What is the most difficult aspect of the internship?
The conversations and messages you will share with people can get heavy. You hear stories that are sometimes very difficult to listen to, and it can be a challenge to try to use one encounter or one message to show someone that they’re worth fighting for or to ask them to take the steps to find help. Your words are a part of someone’s story, and you have to hope that they’ll be what they need to hear.
– Erin, Summer 2014
A lot of the work you will do is emotionally draining. Your fellow interns will probably also feel this drain. The hardest part, at least for me, was finding a way to recharge after work so I could show up the next day ready to give it my all. While it can be difficult to live with the same people you’re working with, it’s also incredibly valuable to be living with people who are experiencing the same things that you are. If you can use each other as a support system, the job is a lot less difficult.
– Kayla, Spring 2014
Realizing the weight of your words and how powerful an email can be. When interning, you have the honor of reading or hearing someone’s story, which means that, at times, you encounter hard stuff. For some people I interned with, it was the content that they struggled with the most. For me, the most difficult thing was when I realized how much of an impact my response could potentially have. You rarely know the outcome and can only hope that the email you sent helped someone continue his or her story. It’s something you have to come to peace with because it’s just part of the process; remember that you did the best you could at the time and that’s all anyone could ever ask for.
– Marie, Spring 2013
The most difficult aspect of the job is convincing yourself that the fun you have each day at work really is work. Everyone is assigned different tasks, but in the end, we enjoyed our jobs so much that we forget that most people consider what we do “work.”
– Ryan, Summer 2014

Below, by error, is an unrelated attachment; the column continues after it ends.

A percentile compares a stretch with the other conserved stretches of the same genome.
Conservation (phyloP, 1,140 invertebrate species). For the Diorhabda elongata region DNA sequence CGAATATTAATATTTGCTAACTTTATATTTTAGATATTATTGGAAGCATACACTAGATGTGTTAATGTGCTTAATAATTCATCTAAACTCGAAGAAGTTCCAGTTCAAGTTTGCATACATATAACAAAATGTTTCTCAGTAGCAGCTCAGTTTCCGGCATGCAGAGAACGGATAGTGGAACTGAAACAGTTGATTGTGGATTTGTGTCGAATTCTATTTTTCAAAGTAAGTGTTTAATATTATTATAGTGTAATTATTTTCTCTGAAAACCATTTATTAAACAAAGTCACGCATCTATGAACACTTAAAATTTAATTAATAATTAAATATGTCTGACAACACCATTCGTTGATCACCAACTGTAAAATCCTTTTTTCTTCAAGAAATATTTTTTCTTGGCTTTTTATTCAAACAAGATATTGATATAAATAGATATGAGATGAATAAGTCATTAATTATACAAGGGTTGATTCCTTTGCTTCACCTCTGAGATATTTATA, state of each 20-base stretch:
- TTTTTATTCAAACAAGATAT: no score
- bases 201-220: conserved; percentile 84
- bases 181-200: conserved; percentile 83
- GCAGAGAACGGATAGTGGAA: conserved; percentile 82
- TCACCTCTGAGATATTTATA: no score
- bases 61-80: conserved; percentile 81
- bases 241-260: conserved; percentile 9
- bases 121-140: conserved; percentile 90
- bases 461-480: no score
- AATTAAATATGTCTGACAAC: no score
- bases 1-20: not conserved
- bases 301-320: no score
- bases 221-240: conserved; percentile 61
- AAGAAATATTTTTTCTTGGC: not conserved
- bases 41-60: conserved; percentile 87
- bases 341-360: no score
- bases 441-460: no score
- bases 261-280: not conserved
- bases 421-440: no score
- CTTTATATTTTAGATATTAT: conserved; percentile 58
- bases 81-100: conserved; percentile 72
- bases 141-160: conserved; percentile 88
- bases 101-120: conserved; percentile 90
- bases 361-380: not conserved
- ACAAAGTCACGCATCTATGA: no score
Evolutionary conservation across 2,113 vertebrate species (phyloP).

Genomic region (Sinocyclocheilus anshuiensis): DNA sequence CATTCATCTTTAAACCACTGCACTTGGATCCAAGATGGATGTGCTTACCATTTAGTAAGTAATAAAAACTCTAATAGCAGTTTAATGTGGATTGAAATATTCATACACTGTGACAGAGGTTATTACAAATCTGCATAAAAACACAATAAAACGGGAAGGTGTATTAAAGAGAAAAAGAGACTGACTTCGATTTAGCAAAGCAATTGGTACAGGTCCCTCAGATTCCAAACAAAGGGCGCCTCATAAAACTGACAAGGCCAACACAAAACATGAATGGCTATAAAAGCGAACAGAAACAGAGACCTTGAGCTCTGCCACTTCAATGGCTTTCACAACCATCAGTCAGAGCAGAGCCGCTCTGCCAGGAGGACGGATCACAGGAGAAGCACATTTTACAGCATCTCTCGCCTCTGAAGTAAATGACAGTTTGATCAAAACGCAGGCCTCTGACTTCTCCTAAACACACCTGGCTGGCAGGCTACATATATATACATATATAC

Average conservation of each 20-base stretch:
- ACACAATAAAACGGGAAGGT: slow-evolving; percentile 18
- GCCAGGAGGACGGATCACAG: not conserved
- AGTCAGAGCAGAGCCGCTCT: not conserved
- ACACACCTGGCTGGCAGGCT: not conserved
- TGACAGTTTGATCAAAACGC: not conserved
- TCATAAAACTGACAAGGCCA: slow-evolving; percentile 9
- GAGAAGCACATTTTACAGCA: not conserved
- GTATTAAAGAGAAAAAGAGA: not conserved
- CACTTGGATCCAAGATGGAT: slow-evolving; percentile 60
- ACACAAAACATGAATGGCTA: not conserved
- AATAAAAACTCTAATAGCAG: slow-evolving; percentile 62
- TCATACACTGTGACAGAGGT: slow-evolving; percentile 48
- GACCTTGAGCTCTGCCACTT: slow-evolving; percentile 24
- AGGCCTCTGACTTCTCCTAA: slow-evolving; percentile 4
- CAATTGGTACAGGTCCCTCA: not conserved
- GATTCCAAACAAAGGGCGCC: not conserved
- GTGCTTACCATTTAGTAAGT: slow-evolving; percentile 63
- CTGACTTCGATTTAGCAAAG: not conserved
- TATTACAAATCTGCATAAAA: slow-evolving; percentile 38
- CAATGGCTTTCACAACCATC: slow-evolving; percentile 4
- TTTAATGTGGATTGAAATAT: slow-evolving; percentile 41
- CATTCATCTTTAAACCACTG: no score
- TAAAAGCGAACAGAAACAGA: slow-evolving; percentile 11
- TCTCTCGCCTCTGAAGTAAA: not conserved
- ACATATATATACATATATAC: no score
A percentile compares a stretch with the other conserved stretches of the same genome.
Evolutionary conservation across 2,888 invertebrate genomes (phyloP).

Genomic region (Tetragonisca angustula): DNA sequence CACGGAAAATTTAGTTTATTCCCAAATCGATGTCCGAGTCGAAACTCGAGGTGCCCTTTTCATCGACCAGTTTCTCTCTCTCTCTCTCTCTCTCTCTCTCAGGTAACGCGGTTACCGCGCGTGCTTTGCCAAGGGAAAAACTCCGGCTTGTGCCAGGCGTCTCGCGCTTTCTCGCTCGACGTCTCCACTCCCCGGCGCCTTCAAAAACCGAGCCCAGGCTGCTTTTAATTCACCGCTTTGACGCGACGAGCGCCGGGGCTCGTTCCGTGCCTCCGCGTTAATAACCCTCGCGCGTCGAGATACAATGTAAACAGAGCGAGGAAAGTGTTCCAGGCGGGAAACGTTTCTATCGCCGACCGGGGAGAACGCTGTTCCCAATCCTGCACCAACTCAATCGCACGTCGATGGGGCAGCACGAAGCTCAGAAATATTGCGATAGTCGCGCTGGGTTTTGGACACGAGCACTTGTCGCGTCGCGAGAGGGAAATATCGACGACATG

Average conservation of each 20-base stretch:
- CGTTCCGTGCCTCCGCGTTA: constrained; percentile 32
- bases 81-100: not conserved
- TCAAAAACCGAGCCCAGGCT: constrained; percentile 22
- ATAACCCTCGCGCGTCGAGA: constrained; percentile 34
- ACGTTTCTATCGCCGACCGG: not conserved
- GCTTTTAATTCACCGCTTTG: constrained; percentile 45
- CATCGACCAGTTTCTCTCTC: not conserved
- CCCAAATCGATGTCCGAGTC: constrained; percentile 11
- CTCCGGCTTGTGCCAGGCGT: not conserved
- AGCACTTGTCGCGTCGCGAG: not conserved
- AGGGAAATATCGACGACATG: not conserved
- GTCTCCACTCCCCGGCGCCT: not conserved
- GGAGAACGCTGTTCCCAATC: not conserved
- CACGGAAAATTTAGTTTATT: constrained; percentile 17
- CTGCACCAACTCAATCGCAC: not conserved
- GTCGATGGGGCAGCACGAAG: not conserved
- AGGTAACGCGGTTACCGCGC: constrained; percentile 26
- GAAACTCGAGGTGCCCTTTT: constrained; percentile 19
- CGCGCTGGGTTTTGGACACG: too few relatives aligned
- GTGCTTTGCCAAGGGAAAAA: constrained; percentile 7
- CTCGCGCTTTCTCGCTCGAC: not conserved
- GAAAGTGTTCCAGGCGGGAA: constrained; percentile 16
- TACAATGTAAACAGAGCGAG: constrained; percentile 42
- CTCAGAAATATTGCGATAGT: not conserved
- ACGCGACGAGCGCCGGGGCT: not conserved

For me, there were two difficult aspects of the job. First, working with the issues that TWLOHA addresses can sometimes weigh heavy on your heart, so being able to take care of yourself in that situation is important. The TWLOHA team is really great about being there if you need to share that heaviness, which helps a lot. Second, it was simply saying “goodbye for now” to everyone at the end of the term.
– Jeniffer, Summer 2014
Working and living with the same people every day can be challenging. If you are moving to a new place where you have never lived before, your fellow interns will really be the only people you know. This will bring you all together and create great relationships, but it is also important to take time for yourself so you aren’t overwhelmed.
– Phil, Summer 2014
Allowing yourself to ask for help without feeling that you’ve failed.
– Matt, Spring 2013
While answering messages is one of the most rewarding parts of the job, it also presents its own difficulties. We are meeting people in their stories, wherever they may be, and that can sometimes be a really heavy point in their stories. You will often find yourself relating to an element or two of what someone is going through; managing your emotional responses to messages is crucial.
– Kenneth, Fall 2014
For me, answering messages is both difficult and rewarding. Finding the right words to say to people who are struggling is definitely difficult. But being able to be that voice of encouragement to them is very rewarding.
– Laura, Fall 2014
The length of the internship is so much shorter than it seems. Getting to work in this world of amazing, talented, and intelligent individuals who share your passion for a better atmosphere concerning mental health is wonderful until you realize that the internship is not permanent. Going back to life after the TWLOHA internship is a strange feeling, but it’s more than worth it for the experience.
– Alicia, Summer 2014
Want to learn more about interning at TWLOHA? You can see what our interns are up to by searching #TWLOHAInterns on Instagram and Twitter. To apply for our Summer 2015 term, click here.
What were the other specific jobs that you had to do besides answering emails? Do some people work while interning? What is usually the time spent at the office and is there a good amount of free time?